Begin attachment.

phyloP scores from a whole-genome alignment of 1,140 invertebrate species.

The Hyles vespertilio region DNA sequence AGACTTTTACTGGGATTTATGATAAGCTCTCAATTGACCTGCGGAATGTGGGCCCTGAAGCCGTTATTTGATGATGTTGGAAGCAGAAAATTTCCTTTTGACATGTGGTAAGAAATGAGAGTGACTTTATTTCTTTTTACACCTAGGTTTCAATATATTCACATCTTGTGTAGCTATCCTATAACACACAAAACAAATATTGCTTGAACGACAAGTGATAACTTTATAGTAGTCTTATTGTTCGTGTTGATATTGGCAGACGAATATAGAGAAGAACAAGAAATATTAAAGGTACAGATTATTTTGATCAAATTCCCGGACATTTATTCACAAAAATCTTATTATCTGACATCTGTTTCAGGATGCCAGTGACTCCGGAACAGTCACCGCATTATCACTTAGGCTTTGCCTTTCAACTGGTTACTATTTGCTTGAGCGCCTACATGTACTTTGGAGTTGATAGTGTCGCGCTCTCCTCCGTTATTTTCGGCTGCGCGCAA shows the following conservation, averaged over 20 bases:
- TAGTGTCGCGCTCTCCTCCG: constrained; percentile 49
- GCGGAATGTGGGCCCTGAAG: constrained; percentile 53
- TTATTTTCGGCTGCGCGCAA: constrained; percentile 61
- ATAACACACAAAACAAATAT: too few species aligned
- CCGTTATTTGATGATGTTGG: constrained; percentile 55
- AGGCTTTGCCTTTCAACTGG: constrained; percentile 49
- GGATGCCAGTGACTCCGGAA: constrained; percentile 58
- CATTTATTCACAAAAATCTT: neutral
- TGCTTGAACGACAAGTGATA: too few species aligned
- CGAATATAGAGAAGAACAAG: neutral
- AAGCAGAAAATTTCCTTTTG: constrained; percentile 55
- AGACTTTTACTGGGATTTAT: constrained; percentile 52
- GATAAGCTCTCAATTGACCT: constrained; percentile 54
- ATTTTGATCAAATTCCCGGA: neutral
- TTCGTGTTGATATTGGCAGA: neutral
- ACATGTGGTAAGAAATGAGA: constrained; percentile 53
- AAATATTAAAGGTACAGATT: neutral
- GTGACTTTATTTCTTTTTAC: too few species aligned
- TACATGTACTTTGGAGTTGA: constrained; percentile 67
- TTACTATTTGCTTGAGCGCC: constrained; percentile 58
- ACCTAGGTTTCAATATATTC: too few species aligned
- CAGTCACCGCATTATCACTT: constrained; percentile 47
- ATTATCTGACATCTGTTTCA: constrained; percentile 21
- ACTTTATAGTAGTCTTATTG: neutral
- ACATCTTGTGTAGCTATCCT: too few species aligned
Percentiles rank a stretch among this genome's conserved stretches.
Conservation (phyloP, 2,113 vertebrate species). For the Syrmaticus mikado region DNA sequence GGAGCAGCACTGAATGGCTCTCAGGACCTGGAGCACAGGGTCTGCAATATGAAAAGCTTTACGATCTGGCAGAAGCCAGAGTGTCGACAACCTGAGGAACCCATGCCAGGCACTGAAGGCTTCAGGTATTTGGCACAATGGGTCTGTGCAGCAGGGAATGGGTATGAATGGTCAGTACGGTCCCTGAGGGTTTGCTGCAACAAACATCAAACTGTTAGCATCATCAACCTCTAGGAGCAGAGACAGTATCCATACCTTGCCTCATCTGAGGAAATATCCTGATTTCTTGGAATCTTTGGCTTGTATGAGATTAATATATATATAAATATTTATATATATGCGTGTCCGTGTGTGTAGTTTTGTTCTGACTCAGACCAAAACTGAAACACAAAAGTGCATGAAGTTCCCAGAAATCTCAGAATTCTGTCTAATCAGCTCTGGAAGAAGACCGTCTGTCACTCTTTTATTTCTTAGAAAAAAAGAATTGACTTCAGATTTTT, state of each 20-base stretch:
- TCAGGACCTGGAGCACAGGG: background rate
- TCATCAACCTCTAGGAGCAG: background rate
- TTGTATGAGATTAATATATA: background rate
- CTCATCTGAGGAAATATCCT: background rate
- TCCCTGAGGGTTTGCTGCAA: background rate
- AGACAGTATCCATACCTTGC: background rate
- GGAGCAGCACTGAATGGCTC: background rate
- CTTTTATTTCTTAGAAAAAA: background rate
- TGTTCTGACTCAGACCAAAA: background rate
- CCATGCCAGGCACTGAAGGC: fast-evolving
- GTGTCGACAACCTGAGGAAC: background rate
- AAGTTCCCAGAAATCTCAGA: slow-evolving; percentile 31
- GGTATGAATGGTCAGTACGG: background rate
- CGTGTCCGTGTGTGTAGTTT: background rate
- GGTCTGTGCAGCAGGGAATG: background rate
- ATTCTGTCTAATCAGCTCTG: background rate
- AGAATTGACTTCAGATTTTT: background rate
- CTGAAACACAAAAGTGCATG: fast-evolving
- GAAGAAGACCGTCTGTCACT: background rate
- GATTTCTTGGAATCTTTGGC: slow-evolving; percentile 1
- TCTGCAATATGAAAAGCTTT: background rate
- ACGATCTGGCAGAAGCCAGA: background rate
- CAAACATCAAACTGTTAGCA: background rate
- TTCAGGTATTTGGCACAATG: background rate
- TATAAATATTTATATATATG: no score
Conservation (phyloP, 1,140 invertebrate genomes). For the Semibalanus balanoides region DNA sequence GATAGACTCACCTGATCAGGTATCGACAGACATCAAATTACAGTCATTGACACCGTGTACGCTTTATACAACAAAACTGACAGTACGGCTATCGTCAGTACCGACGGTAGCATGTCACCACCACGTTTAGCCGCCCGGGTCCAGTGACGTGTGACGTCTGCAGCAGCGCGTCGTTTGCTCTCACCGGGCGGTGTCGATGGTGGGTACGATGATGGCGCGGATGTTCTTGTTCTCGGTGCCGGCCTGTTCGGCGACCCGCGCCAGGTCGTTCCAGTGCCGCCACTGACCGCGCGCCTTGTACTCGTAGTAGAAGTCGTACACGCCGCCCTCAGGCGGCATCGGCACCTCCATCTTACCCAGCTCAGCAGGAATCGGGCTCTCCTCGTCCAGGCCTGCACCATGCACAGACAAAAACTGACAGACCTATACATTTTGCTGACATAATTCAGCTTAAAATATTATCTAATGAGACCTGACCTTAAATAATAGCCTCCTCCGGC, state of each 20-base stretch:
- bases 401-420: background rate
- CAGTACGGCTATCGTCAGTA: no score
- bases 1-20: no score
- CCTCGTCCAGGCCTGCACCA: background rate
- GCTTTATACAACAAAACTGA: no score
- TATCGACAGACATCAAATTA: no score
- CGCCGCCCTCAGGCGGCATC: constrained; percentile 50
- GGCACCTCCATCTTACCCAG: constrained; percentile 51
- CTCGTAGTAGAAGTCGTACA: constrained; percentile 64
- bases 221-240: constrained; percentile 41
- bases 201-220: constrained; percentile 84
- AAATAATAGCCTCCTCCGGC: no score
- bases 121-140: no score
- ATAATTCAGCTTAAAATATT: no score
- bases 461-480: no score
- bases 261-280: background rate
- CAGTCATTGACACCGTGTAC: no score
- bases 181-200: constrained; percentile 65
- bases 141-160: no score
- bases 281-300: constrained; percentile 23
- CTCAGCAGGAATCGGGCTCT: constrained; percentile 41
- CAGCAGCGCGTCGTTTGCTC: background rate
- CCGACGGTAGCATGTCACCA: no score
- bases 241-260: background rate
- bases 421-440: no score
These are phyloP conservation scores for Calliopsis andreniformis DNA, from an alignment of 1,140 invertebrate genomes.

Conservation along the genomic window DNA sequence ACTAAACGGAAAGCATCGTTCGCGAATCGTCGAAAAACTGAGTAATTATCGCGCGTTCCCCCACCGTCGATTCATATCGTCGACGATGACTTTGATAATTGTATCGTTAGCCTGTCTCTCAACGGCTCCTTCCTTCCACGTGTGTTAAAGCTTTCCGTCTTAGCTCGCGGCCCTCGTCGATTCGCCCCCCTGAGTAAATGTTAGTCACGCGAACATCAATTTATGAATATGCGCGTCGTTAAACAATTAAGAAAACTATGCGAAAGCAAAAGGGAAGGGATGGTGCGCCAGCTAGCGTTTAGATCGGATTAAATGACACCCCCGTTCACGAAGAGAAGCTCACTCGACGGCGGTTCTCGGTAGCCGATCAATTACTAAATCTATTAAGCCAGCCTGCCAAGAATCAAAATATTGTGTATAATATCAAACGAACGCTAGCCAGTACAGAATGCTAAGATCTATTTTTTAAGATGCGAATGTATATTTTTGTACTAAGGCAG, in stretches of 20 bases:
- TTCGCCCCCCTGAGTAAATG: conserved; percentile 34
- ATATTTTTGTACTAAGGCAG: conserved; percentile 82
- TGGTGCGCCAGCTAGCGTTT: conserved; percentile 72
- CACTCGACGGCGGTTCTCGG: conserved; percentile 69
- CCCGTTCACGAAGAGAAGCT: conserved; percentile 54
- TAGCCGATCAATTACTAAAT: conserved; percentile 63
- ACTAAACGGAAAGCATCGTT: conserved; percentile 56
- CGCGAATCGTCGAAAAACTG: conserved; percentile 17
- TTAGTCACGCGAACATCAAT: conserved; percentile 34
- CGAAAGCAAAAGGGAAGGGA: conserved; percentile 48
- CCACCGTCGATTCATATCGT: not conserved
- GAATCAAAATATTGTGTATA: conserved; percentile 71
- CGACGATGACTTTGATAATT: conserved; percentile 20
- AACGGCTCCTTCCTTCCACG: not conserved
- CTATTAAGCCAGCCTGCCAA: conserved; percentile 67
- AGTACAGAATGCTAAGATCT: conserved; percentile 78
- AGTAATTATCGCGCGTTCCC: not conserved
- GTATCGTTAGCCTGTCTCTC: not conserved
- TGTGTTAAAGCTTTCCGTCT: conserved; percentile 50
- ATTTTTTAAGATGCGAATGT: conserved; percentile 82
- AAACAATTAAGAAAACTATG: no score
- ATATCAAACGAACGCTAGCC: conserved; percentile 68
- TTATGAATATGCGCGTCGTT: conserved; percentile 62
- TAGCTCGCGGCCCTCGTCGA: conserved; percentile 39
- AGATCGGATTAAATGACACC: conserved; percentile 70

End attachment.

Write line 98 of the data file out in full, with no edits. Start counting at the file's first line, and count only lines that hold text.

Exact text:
- AGTACAGAATGCTAAGATCT: conserved; percentile 78